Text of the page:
No evidence is given for this claim. No figures to show who they were, what their circumstances were or if they even really existed. But even if we take that claim at face value, it is hardly a reason to cut benefits for every single person who receives them. This again, is a thinly-veiled attempt to demonise the poor by taking the Daily Mail line that every one of them is a rich scrounger.

Some have said it’s the end of the welfare state. That is shrill, headline-seeking nonsense. I will tell you what is true. Taxpayers don’t think the welfare state works properly anymore. When did this start to happen? When we created a system that encouraged people to stay out of work rather than find a job.

Another gross misrepresentation of the facts. As we know, the system has over time seen unemployment benefit falling further and further behind working wages. The line about taxpayers not thinking it works is just more rhetoric designed to divide the country. I am a taxpayer and I don’t believe that the system encourages people to be out of work. If it did I would have chosen to be out of work.

Our reforms are returning welfare to its most fundamental principles – always helping the most vulnerable, but giving people ladders out of poverty.

So pay the vulnerable less money and they’ll just see the error of their ways and go out and get one of those freely available jobs? If you want to help people get back to work, fix the economy so there are some jobs for them to go to. The idea that people are just choosing to be unemployed at the moment is plainly stupid. There are no jobs because of a financial crisis caused in the banking sector but George seems to think it’s “fair” that the poor and vulnerable should foot the bill.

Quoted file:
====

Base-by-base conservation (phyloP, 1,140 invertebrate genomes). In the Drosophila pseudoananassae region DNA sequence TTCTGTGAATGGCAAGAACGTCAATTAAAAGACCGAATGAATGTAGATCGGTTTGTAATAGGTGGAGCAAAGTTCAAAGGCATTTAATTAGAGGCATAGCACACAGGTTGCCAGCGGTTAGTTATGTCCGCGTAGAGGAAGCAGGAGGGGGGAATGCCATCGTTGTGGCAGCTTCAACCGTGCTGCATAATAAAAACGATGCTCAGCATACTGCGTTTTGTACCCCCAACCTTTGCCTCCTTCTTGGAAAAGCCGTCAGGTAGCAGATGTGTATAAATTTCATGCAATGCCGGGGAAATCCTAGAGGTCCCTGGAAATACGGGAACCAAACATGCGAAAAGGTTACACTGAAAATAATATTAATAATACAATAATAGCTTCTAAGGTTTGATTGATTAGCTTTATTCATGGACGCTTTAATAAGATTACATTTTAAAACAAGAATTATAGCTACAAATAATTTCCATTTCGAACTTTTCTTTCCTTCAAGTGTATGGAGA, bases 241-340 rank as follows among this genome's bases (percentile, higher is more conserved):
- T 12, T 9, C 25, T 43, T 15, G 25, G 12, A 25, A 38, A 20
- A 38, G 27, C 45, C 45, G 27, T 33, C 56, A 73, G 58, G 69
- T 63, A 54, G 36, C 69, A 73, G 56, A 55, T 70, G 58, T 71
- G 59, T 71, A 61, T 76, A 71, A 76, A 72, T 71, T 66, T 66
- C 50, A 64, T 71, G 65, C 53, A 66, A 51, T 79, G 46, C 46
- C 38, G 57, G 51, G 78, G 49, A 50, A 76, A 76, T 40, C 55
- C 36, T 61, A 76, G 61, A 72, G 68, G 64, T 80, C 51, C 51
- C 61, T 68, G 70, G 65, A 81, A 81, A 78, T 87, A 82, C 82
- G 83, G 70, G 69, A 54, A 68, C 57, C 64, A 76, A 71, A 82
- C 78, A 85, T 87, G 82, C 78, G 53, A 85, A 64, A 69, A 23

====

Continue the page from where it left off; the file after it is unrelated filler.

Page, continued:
And here’s another change we’re making. On Saturday, the top rate of tax will be reduced from 50p to 45p… In a modern global economy, where people can move anywhere in the world, we cannot have a top rate of tax that discourages people from living here, setting up businesses here, investing here, creating jobs here. If you don’t believe me, ask France. They’re planning to whack up their top rate of tax – and you know what’s happening? Job creation is down as people are leaving the country. The opposite is happening here because we are welcoming entrepreneurs and wealth creators – and the jobs they bring with them.